The price range for bagpipes can vary immensely depending on several variables. Like many consumables, new pipes typically cost more than used pipes, but we will have to compare apples to apples. If you’re not familiar with bagpipes, you should study the parts on the bagpipes to really understand what you are looking for.
If the price is cheap – be cautious!
If there is one word of advice that you should take to heart, do not buy a set of bagpipes if the price is too good to be true. There are a number of so called bagpipes out there that can only be called replicas and they would only be good enough to mount on your wall. Don’t be fooled. If you need help to determine if the pipes are good, feel free to reach out to us.
Great Highland Bagpipes of Scotland
This particular article will focus on the Great Highland Bagpipes (GHB) and it is important that you know what type of instrument you are looking at. Read on if you already are familiar with the highland bagpipes. The GHB all look very similar, with three drones a blow pipe and a chanter.
Drones are typically made of wood, but sometimes made of plastic. Tonally, most would say that wood is superior, and visually wood typically looks nicer and feels warm to the touch.
First off, the chanter often doesn’t match the drones, so don’t assume that seeing Hardie engraved on the chanter makes the whole set from that manufacturer. Another point is that the chanter may not add too much value to your complete set of pipes if you plan to play in a band. Most bands replace their chanters regularly as the pitch continues to get sharper and sharper since the mid 1980’s. In the end, both plastic and wood present great sound qualities.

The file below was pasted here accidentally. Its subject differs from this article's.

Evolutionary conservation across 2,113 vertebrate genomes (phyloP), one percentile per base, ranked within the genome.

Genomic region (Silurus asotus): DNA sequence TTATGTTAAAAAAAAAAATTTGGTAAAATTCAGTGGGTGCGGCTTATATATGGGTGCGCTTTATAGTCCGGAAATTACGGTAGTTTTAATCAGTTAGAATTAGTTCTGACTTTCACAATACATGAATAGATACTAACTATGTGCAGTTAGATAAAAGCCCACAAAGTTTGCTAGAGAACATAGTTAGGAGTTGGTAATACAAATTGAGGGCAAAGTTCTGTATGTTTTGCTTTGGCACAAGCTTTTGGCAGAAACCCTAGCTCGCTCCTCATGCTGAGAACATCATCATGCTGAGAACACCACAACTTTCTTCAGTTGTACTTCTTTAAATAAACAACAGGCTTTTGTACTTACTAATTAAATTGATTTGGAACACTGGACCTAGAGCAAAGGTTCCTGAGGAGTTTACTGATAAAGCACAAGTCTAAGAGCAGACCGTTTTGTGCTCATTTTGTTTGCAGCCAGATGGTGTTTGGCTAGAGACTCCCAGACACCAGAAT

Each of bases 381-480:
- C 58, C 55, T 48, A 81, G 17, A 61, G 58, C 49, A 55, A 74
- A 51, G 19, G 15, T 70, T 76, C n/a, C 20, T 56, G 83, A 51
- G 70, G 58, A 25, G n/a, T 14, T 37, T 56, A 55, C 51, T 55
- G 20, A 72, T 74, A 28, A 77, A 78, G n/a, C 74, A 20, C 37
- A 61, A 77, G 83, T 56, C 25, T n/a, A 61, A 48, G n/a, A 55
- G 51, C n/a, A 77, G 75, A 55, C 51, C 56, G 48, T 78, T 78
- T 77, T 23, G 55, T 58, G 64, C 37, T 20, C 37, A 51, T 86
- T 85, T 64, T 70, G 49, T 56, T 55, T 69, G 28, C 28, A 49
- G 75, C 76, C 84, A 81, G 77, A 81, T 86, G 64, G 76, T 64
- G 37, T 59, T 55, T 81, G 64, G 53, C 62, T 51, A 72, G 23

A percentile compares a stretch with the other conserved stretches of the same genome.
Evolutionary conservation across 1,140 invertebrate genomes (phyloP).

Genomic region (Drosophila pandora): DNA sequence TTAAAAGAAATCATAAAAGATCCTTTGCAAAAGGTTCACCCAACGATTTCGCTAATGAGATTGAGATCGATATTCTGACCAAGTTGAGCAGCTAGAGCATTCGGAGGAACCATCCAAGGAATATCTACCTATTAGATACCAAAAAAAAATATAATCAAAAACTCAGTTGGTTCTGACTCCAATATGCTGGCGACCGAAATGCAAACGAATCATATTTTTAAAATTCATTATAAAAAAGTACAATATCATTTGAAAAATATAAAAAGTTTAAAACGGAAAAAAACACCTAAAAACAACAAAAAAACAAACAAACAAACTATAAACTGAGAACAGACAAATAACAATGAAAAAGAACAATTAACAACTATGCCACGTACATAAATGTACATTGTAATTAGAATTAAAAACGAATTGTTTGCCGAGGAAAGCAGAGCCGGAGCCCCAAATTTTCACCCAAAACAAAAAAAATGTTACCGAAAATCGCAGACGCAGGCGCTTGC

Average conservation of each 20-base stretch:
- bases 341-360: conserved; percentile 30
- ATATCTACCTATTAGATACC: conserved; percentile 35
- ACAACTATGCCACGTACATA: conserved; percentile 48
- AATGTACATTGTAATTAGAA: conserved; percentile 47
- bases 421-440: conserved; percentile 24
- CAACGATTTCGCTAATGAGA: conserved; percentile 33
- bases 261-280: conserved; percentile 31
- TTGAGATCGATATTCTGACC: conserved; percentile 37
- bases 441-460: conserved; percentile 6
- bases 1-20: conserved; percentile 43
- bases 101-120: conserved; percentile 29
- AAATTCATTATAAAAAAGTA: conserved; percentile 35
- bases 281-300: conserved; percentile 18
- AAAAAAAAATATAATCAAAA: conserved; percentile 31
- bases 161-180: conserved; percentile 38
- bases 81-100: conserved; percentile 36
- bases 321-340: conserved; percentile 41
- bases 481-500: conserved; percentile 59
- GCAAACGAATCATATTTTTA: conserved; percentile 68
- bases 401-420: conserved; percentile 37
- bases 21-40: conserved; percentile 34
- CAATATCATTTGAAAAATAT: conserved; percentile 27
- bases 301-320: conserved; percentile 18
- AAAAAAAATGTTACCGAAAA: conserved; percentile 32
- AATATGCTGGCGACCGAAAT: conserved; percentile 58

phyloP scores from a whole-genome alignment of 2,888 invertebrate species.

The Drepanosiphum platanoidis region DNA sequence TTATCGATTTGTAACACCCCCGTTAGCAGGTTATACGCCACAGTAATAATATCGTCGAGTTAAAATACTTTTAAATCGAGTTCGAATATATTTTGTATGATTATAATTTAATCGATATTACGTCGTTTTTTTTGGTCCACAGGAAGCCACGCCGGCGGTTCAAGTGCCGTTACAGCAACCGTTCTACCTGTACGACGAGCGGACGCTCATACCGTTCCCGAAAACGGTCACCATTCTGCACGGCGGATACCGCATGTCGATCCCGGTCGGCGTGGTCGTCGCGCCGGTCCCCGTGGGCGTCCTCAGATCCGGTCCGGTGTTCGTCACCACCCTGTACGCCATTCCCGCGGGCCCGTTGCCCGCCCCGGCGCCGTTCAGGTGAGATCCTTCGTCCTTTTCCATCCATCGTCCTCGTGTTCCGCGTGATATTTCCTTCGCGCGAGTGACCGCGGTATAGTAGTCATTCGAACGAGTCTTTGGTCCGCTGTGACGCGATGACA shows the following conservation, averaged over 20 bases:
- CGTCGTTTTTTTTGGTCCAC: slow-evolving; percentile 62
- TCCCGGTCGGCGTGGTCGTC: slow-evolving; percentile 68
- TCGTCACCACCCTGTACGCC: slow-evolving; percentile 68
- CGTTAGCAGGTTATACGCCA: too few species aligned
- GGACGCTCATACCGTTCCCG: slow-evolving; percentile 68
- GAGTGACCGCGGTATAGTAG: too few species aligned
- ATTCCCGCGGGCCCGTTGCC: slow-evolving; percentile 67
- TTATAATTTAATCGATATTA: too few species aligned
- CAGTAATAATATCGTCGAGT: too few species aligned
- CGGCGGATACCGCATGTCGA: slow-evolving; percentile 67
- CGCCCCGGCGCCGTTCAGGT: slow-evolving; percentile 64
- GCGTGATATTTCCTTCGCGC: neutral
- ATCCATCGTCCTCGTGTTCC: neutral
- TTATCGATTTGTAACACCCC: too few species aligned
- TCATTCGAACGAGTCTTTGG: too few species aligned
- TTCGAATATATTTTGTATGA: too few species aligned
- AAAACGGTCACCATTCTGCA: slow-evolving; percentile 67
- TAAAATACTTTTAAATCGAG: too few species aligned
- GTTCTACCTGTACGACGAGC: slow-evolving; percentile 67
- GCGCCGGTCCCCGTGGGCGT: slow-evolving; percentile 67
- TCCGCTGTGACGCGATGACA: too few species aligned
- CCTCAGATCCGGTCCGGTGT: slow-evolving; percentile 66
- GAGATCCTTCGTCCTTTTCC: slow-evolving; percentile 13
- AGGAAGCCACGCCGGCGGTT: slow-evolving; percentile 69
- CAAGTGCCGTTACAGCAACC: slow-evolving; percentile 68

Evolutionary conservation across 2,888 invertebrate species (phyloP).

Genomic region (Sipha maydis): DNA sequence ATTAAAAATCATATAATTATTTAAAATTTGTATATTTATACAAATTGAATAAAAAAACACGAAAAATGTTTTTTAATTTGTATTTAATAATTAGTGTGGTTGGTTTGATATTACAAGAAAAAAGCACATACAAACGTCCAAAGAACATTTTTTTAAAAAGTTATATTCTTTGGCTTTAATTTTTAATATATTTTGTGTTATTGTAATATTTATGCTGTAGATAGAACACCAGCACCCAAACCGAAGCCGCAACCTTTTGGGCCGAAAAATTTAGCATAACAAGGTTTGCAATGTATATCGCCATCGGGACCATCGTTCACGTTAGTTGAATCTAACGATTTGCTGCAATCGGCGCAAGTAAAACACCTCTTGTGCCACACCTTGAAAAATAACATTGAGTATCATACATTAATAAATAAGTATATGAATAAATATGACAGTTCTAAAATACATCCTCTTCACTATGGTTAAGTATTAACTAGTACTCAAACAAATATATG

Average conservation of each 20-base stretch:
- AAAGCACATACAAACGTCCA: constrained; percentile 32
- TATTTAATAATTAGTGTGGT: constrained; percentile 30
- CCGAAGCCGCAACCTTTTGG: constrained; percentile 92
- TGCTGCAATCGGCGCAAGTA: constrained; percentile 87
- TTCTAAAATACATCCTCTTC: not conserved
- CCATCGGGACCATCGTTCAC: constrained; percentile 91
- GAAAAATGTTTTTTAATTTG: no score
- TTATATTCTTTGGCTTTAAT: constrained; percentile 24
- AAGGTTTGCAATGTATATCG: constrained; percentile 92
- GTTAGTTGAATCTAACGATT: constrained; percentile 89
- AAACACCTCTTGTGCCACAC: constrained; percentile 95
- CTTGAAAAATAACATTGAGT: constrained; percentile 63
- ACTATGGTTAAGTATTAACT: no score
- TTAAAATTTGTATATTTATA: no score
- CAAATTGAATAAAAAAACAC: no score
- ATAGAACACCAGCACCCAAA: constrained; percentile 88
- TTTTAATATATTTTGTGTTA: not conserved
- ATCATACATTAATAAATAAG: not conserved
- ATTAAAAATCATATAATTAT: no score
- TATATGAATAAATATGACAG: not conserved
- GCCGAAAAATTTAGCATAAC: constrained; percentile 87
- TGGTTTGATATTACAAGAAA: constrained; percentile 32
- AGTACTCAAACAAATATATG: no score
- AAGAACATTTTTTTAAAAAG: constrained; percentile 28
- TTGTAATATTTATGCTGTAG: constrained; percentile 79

- Plastic – these days most chanters are made of plastic for the simple fact that they are easier to replicate that way and they sound great – so don’t be disappointed if there is a plastic chanter with the pipes you are looking at. Just keep in mind that you may not play this chanter when you start playing with others.
- Wood – While vintage chanters are all made of wood, some high-end pipe chanters are still made from wood to this day.
Obviously the blowpipe is critical to keep the bag inflated. There are different materials used for blowpipes, some better than others:
Wood– most bagpipes have wooden blowpipes, but if you find one with a metal sleeve on the inside, you have a winner. Wood can swell and crack while the metal sleeve protects the wood from our damp breath. Not to say that wood blowpipes are a bad thing, they’ve been made this way for hundreds of years.
Plastic -Another more current option is a plastic blowpipe. Plastic is a great option because it is not affected by moisture, and in fact some blowpipes like the Airstream allows greater airflow making it easier to blow your pipes. More recently Flux Solutions introduced a new blowpipe that has moisture control built right in.
Pipe bags come in different sizes and configurations. The list below is only a highlight to the subject. There are two categories for pipe bags (plus moisture control)
- Leather – Sheep skin, goat skin and cow leather are all options for pipe bags these days. If the pipes have not been played in over a year, we recommend that the leather bag is replaced before they are used again because the leather has likely dried out beyond use and will not hold air.